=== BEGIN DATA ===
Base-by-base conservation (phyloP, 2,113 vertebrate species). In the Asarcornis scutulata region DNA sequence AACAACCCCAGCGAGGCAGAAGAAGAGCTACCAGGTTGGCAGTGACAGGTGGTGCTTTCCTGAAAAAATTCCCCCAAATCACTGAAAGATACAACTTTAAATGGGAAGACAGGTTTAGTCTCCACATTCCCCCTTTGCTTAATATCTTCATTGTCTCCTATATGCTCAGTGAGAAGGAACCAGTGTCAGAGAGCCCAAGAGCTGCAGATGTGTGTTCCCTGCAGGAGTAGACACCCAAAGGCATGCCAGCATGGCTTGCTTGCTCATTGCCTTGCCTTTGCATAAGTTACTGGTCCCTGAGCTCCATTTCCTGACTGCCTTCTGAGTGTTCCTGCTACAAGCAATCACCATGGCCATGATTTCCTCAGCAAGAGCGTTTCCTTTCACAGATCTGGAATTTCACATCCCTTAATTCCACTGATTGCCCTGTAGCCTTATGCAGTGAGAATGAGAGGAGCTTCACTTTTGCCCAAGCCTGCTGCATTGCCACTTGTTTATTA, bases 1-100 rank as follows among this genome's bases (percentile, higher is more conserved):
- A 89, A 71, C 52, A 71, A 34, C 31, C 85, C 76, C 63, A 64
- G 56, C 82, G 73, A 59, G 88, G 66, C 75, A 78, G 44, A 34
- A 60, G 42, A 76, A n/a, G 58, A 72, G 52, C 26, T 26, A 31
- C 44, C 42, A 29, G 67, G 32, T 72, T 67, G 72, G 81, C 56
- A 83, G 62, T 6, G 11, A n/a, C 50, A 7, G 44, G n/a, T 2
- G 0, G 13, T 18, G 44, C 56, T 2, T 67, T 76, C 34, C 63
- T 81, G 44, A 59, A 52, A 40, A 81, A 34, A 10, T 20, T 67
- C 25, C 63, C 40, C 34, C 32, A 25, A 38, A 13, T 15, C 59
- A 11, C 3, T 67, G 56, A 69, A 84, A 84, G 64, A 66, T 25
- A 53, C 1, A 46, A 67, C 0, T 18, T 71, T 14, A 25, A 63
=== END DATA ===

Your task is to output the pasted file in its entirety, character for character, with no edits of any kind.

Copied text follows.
Base-by-base conservation (phyloP, 2,113 vertebrate species). In the Asarcornis scutulata region DNA sequence AACAACCCCAGCGAGGCAGAAGAAGAGCTACCAGGTTGGCAGTGACAGGTGGTGCTTTCCTGAAAAAATTCCCCCAAATCACTGAAAGATACAACTTTAAATGGGAAGACAGGTTTAGTCTCCACATTCCCCCTTTGCTTAATATCTTCATTGTCTCCTATATGCTCAGTGAGAAGGAACCAGTGTCAGAGAGCCCAAGAGCTGCAGATGTGTGTTCCCTGCAGGAGTAGACACCCAAAGGCATGCCAGCATGGCTTGCTTGCTCATTGCCTTGCCTTTGCATAAGTTACTGGTCCCTGAGCTCCATTTCCTGACTGCCTTCTGAGTGTTCCTGCTACAAGCAATCACCATGGCCATGATTTCCTCAGCAAGAGCGTTTCCTTTCACAGATCTGGAATTTCACATCCCTTAATTCCACTGATTGCCCTGTAGCCTTATGCAGTGAGAATGAGAGGAGCTTCACTTTTGCCCAAGCCTGCTGCATTGCCACTTGTTTATTA, bases 1-100 rank as follows among this genome's bases (percentile, higher is more conserved):
- A 89, A 71, C 52, A 71, A 34, C 31, C 85, C 76, C 63, A 64
- G 56, C 82, G 73, A 59, G 88, G 66, C 75, A 78, G 44, A 34
- A 60, G 42, A 76, A n/a, G 58, A 72, G 52, C 26, T 26, A 31
- C 44, C 42, A 29, G 67, G 32, T 72, T 67, G 72, G 81, C 56
- A 83, G 62, T 6, G 11, A n/a, C 50, A 7, G 44, G n/a, T 2
- G 0, G 13, T 18, G 44, C 56, T 2, T 67, T 76, C 34, C 63
- T 81, G 44, A 59, A 52, A 40, A 81, A 34, A 10, T 20, T 67
- C 25, C 63, C 40, C 34, C 32, A 25, A 38, A 13, T 15, C 59
- A 11, C 3, T 67, G 56, A 69, A 84, A 84, G 64, A 66, T 25
- A 53, C 1, A 46, A 67, C 0, T 18, T 71, T 14, A 25, A 63